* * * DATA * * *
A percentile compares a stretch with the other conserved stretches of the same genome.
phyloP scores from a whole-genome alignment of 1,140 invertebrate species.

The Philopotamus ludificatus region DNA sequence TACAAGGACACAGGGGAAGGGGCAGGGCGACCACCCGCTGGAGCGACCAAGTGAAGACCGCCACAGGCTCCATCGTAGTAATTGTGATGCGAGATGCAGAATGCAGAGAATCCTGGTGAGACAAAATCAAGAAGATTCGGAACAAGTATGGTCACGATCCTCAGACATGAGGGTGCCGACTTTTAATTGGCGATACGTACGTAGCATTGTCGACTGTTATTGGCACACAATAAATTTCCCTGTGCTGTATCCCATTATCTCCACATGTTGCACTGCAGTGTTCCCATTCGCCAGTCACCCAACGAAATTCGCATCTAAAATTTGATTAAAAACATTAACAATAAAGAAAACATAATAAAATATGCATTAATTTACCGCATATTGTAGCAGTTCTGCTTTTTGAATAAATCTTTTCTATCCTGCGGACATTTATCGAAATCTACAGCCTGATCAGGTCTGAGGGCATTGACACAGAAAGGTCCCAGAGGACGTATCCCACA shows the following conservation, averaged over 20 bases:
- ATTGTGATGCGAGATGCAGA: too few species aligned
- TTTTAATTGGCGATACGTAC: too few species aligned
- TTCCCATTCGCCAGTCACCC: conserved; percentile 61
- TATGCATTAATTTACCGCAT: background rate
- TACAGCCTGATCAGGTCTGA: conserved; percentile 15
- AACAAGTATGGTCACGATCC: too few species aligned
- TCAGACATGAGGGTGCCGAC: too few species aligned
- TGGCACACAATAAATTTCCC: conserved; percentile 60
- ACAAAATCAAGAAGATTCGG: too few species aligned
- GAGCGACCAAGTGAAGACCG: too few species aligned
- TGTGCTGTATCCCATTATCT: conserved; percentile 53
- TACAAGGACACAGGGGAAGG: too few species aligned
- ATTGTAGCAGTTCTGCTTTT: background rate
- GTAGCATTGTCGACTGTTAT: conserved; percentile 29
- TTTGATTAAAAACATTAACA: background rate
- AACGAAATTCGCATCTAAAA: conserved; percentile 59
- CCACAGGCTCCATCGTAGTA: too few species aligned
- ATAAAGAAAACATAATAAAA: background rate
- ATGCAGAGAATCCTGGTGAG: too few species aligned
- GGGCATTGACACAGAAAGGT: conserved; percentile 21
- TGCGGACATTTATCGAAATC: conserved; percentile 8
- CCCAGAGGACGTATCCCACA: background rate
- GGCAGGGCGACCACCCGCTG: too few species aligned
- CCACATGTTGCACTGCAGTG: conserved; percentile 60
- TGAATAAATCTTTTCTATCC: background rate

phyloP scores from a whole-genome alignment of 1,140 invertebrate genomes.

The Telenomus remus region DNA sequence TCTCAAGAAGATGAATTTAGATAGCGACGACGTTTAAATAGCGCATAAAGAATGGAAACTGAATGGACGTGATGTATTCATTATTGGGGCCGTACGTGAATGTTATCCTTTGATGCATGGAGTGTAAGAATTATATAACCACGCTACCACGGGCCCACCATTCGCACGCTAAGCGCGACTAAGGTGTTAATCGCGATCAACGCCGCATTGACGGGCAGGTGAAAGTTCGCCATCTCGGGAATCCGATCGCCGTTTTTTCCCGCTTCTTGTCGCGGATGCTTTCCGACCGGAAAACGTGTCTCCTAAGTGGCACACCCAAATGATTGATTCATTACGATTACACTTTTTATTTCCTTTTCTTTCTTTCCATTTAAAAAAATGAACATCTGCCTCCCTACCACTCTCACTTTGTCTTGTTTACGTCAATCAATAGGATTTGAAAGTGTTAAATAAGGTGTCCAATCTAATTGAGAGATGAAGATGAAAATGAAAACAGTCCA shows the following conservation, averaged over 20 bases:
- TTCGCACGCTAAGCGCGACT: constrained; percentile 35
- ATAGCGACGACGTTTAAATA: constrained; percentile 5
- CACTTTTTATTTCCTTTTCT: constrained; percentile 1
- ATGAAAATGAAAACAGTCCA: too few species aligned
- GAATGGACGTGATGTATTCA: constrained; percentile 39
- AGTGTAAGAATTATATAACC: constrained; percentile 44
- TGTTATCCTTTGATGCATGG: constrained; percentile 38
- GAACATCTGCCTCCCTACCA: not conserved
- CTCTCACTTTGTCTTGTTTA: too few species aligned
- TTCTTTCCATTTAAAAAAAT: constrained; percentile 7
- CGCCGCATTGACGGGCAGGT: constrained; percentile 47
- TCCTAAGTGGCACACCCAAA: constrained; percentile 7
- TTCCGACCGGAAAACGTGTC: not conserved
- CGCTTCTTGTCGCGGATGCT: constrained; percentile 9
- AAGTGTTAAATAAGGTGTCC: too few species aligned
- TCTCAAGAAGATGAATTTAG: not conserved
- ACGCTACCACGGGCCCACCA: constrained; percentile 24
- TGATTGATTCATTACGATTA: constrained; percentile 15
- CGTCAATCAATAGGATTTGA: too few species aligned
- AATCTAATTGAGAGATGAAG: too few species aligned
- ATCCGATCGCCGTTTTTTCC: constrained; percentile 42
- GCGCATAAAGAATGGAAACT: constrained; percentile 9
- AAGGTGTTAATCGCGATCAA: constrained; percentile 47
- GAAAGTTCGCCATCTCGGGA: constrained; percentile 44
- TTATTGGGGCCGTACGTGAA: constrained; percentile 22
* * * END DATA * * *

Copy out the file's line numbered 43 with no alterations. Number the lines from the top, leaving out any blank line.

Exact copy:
- TTCCGACCGGAAAACGTGTC: not conserved